Sauteed Eggplant

This is something you just have to learn given your own cooking stuff. Pay attention, smell, look, and taste often. Just get it right the first time. Do-overs can happen, and can make a good dish out of a potential bad one, but it’s so better to just engage in what you’re doing, and constantly ask yourself, is this what I want to eat? If yes, continue; if no, figure out the issue. Not brown enough? Cook longer and increase the heat a bit. Add salt. Or sugar. Or a spice that just seems right.

The vegan-inclined can skip the cheese. (This recipe from Teagan at Half-Baked Harvest includes an amazing vegan Parmesan, as well as an amazing salad that I eat at least once a week.) Lavish on the basil. It’s one of the true delights of summer, and will transport you to a Mediterranean meadow when you close your eyes. Enjoy.

Meditteranean Bowl with Eggplant and Basil

The Raw Salad Fitness Plate

The Swiss are famous for piling on the food, whether it’s an outsize serving of fondue (approximately 1 pound of cheese per person), or the outright terrifying Bernertafel, or “Bern plate,” a manhole-sized platter heaped with sausages with a little potato and pickle on the side “for digestion.”

Fortunately, they’ve devised a remedy for those of us who aren’t packing in the calories at lunch in preparation for a day of scrambling up mountaintops with goats. They call it the Fitnesstafel, or “Fitness Plate,” and we found it on various menus as we traipsed from Bern to Vaud to Basel a few months ago. I snapped a picture of one that Steve ordered, and here it is:

bern-fitness-tafel

It’s basically a bunch of shredded veggies and some salad, lightly dressed, surrounding some type of protein. What better way to consume a ton of raw veggies? So I went to work developing this version. And since the key to the original inspiration is its simplicity, I assembled just a few workhorse seasonings that basically take care of everything. The lucky winners are: brown sugar, celery seed, salt, and cider vinegar, with some shallots lending support.

fitness-seasonings

Now you chop, grate, and/or, in my case, play with a new toy. I had bought two crappy spiralizers because they were cheap. How could I lose?? D’oh. Fortunately, the sum total I paid for my two dumb spiralizers was still less then I would have spent in the first place. Lo and behold, my sister Becky said, “I have a spiralizer, do you want it?” So now I got the real deal, baby.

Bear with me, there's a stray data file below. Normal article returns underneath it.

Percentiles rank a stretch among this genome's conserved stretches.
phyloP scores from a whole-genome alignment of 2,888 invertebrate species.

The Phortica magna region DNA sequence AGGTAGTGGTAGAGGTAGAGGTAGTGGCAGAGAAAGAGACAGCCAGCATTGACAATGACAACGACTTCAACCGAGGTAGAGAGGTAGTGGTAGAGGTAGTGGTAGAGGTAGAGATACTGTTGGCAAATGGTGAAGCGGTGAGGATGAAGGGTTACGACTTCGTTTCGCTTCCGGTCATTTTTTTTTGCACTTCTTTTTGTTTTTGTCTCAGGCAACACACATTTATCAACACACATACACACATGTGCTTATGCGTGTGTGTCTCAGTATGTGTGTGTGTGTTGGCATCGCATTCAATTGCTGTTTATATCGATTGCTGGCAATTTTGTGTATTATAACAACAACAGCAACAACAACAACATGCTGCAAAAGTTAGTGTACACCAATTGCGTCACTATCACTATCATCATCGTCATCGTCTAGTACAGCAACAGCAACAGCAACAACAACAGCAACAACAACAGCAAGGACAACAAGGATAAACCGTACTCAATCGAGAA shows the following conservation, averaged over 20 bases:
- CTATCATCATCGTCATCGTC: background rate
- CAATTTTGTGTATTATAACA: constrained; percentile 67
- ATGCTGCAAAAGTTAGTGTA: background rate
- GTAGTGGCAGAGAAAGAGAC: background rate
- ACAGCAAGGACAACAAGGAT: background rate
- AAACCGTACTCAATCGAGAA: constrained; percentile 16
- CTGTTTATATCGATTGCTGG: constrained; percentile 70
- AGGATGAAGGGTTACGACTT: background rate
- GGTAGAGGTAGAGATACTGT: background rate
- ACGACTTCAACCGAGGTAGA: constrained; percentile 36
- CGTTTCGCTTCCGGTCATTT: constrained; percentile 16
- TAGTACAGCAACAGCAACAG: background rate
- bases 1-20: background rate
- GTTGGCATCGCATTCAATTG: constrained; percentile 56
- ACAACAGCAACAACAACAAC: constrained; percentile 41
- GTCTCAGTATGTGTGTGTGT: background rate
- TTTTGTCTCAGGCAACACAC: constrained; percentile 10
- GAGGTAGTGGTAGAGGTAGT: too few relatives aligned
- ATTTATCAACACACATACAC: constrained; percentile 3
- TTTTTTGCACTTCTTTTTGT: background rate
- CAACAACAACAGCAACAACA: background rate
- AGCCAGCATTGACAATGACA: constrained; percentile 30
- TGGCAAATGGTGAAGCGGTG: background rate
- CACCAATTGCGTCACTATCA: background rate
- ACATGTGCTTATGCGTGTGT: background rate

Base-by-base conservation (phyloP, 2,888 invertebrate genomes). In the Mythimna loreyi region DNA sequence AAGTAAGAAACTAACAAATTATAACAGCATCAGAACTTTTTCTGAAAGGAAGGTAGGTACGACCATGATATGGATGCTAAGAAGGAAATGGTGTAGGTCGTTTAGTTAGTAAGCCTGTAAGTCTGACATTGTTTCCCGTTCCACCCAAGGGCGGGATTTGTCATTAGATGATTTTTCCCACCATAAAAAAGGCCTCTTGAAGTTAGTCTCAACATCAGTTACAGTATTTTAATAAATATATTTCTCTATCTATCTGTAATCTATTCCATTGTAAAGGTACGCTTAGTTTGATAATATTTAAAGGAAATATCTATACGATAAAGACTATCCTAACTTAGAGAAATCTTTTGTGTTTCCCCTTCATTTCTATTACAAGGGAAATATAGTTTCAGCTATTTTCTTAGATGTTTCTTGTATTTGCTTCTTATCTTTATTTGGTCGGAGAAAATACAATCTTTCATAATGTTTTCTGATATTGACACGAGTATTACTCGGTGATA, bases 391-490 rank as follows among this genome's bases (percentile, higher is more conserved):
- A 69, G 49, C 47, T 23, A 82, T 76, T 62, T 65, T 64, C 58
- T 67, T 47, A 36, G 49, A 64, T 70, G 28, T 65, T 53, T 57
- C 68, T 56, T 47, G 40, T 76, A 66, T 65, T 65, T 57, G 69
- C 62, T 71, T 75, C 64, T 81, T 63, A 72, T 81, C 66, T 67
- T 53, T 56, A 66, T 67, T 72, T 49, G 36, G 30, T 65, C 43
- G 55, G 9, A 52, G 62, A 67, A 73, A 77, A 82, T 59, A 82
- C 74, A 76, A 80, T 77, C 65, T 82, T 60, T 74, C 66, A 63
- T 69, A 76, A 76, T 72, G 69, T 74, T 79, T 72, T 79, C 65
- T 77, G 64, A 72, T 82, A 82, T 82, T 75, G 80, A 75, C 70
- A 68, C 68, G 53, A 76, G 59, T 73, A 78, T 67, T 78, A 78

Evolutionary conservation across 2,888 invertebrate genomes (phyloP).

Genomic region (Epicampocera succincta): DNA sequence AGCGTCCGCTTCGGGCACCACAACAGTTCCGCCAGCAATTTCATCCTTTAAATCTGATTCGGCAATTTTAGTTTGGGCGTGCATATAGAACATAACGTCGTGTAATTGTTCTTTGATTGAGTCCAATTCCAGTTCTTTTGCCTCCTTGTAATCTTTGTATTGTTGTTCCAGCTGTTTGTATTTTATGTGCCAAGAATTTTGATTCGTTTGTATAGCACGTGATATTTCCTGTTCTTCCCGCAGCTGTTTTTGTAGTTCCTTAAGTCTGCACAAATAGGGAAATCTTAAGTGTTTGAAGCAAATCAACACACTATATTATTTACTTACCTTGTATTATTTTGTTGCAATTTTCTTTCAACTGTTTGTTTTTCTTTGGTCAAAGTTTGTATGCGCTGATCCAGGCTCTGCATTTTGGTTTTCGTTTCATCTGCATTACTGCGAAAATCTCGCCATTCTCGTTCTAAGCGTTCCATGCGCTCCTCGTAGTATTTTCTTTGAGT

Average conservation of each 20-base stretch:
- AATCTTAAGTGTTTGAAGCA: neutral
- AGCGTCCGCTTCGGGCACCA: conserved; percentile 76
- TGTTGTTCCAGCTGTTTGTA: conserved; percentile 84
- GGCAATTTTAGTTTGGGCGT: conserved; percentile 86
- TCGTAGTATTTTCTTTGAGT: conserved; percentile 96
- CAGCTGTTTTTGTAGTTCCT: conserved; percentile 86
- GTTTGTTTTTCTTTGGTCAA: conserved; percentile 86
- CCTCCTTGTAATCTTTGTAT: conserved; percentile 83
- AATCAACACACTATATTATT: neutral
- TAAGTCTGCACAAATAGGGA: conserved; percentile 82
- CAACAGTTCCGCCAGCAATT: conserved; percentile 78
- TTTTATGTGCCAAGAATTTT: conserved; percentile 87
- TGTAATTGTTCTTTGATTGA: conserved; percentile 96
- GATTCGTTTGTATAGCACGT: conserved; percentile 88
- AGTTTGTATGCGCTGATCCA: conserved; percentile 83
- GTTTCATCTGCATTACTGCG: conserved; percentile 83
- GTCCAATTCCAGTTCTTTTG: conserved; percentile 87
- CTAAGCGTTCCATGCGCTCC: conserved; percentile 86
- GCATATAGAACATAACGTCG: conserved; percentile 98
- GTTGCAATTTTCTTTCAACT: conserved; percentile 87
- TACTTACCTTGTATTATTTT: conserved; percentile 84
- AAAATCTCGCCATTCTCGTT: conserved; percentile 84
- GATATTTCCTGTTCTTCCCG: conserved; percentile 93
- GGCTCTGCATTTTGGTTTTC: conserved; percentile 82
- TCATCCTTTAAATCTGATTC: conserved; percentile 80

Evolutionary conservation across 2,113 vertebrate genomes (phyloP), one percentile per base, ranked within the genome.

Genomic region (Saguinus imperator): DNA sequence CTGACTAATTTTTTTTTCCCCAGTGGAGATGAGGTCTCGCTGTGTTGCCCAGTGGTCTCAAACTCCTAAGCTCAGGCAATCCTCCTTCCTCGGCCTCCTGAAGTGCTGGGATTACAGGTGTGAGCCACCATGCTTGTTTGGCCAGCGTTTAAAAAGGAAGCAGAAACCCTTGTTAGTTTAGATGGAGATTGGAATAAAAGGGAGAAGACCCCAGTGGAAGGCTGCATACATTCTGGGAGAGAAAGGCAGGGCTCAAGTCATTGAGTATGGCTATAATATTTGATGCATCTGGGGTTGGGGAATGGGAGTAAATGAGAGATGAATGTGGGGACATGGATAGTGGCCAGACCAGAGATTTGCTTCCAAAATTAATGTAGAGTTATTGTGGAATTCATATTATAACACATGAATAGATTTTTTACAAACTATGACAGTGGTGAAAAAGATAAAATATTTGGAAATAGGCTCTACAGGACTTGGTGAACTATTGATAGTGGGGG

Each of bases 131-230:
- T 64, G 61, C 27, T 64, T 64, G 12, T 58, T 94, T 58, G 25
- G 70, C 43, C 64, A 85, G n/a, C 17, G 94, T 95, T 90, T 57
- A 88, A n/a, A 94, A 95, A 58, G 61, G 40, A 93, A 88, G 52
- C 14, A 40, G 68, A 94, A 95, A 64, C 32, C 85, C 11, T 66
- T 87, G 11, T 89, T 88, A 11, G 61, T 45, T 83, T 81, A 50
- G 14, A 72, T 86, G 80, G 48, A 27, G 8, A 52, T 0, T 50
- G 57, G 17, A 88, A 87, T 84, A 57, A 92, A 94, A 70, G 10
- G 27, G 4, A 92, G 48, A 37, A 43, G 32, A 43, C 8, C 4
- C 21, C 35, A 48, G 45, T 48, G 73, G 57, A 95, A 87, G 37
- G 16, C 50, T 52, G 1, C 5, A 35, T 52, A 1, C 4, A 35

fitness-beets

As you can see, it makes awesome psychedelic work of beet. I still haven’t gotten the knack of it with a carrot; this particular version likes a big round thing like a beet, not a skinny long round thing like a carrot. But seriously, this is fun, and I’ll try it more. That said, grating is also dandy.

For your cup o’ herbs, choose what you have on hand, or what sounds good, or both. I have learned from Yotam Ottolenghi (you can see his book Plenty, a personal favorite, in the background of the seasonings picture, along with books from my hero Bert Greene) that you really can mix fresh herbs with a fair amount of impunity. Dill seems particularly Swiss to me. The overall mix above—dill, parsley, mint, and chives—transported me to a Swiss meadow, which I hope everyone can experience at least once because Switzerland is awesome.

fitness-herbs

And then there’s cabbage. Wherever I am fortunate enough to travel, I can always count on cabbage. The stuff grows absolutely everywhere, no matter if you’re in the tropics or the Alps, and it’s always crisp. I get very Zen when I cut it, which I recommend, because it just takes a while to plow through.

fitness-cabbage

Now, you have all these fabulous little raw salads.

fitness-components

I sort of picked and chose my herbs to keep each component somewhat distinctive, which you’ll see outlined below  fitness-cabbage2But if you want to just mix everything together in one carnival of flavor and color, feel free.

Protein is the key in the Fitness Plate, and it’s important to me to be able to offer a vegan version, so I relied on the awesome Seeds of Change rice/quinoa mix combined with chickpeas and some pine nuts. Using a little yogurt, either dairy or plant-based, gives you a little additional hit and just the right amount of creaminess to complement the crunch.

fitness-plate4

Steve could use a protein hit, and we had some leftover grilled chicken; you can see his salad in the background of the picture at the top of this post. Do what sounds good, but I can promise you that the vegan version will keep you full all day long as it sparkles up your tastebuds.

fitness-plate1